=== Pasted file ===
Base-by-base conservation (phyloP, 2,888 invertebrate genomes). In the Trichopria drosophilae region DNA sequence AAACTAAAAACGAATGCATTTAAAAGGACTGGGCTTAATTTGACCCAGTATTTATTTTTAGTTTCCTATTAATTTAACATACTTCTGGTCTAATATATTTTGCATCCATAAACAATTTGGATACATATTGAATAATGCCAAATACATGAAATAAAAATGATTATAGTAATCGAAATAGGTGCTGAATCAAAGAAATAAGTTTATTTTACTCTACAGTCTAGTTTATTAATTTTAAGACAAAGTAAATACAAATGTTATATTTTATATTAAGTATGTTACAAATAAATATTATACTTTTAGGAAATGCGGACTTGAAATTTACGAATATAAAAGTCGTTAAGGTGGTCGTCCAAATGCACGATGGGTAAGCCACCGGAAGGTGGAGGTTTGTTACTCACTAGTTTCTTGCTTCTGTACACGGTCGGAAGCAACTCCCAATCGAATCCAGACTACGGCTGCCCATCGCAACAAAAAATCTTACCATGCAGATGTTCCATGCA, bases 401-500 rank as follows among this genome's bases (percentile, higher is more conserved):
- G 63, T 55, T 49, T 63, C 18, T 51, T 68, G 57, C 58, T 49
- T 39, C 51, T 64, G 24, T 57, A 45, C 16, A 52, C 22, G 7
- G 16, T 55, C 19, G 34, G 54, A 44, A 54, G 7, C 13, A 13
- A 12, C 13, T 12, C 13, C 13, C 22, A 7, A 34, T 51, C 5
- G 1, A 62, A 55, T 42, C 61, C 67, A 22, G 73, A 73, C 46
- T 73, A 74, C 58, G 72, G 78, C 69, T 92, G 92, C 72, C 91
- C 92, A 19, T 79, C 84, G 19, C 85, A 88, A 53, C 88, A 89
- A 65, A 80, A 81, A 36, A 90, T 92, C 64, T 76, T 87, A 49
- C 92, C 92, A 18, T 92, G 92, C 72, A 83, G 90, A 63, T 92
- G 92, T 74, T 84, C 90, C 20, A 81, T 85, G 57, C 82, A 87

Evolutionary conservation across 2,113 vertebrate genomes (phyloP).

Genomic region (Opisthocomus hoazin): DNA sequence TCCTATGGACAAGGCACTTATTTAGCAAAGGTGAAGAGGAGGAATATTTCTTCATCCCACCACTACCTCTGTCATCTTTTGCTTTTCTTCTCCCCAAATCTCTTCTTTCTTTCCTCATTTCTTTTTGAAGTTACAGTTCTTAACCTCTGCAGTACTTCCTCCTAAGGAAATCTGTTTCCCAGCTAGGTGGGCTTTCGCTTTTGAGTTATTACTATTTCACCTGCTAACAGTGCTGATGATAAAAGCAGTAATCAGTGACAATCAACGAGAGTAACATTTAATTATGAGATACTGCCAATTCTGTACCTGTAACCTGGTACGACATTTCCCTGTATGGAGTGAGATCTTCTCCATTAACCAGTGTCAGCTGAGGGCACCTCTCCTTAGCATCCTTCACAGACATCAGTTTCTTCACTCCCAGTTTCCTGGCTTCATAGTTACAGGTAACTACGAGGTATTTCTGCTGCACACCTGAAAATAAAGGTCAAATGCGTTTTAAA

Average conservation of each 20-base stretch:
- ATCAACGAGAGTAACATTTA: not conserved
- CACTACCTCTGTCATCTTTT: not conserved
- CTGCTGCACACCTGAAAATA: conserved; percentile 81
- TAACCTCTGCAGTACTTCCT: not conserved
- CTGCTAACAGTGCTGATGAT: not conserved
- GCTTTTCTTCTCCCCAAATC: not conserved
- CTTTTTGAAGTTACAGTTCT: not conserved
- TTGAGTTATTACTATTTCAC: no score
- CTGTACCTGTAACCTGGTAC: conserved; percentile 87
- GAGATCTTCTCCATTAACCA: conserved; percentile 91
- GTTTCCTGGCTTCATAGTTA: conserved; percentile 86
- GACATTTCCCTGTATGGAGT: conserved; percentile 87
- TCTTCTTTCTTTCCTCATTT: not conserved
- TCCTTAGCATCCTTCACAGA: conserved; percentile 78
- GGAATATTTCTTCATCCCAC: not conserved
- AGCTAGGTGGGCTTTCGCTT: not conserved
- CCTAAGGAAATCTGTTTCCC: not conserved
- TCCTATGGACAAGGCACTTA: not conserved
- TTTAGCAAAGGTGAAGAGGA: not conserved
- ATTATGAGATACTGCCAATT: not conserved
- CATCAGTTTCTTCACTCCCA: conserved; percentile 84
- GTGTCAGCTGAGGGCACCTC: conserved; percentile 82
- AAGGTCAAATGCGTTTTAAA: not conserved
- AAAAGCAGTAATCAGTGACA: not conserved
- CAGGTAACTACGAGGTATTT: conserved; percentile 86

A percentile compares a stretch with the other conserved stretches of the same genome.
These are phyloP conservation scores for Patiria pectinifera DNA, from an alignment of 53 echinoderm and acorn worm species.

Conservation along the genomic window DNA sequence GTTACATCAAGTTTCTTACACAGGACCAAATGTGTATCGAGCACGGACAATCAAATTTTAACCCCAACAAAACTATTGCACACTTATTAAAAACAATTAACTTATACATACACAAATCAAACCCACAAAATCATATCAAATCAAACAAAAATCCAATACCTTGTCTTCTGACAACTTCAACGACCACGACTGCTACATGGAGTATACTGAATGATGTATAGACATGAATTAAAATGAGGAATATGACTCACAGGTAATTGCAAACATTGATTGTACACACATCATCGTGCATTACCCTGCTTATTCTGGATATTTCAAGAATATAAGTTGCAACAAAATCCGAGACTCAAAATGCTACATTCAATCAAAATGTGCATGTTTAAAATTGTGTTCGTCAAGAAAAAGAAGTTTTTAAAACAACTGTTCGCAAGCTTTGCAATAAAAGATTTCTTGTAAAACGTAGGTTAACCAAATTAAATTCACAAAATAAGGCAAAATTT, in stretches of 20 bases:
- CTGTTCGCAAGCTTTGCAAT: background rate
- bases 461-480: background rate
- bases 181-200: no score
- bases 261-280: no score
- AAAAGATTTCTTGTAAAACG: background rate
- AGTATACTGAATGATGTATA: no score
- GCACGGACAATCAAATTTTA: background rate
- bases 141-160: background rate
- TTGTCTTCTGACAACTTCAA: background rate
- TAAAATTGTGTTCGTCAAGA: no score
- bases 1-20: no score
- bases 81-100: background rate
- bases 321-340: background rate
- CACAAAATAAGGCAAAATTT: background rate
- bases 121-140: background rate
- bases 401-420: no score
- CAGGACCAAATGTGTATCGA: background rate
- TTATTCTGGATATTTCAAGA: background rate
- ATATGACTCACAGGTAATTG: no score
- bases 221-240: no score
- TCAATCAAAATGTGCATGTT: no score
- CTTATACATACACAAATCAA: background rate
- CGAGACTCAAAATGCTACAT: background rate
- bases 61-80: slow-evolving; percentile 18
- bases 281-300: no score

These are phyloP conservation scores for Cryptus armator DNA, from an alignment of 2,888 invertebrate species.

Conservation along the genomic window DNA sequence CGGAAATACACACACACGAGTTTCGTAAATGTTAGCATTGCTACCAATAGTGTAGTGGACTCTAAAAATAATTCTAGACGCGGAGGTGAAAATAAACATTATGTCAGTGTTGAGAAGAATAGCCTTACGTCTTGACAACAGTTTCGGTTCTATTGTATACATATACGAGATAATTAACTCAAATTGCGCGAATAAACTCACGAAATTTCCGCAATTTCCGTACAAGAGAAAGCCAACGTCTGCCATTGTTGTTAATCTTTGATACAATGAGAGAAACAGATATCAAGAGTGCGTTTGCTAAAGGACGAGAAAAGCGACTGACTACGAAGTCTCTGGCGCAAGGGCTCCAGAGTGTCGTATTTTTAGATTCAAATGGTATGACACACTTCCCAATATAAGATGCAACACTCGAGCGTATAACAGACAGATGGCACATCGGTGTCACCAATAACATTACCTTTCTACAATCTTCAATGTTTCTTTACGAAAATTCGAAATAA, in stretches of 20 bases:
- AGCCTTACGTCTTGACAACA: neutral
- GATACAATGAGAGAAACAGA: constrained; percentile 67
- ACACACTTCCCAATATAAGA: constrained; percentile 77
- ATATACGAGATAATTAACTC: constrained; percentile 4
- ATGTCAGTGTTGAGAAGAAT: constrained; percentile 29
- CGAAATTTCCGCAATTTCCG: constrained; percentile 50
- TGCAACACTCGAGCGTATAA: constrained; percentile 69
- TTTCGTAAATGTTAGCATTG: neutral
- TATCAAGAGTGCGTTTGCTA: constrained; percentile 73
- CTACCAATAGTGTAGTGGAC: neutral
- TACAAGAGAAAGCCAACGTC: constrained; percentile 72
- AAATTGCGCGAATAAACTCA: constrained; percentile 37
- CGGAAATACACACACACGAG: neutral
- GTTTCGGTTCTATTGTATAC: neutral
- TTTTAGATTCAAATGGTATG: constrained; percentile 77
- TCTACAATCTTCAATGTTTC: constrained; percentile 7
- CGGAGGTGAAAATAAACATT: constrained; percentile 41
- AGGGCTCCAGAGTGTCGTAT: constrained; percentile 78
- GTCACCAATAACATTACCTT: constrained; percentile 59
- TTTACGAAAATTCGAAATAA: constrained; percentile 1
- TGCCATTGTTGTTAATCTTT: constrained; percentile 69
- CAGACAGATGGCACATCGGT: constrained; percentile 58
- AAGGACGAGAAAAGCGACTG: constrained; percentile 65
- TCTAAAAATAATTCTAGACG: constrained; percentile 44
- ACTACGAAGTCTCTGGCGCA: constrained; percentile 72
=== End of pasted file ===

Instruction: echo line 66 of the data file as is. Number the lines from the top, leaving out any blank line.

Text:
- bases 61-80: slow-evolving; percentile 18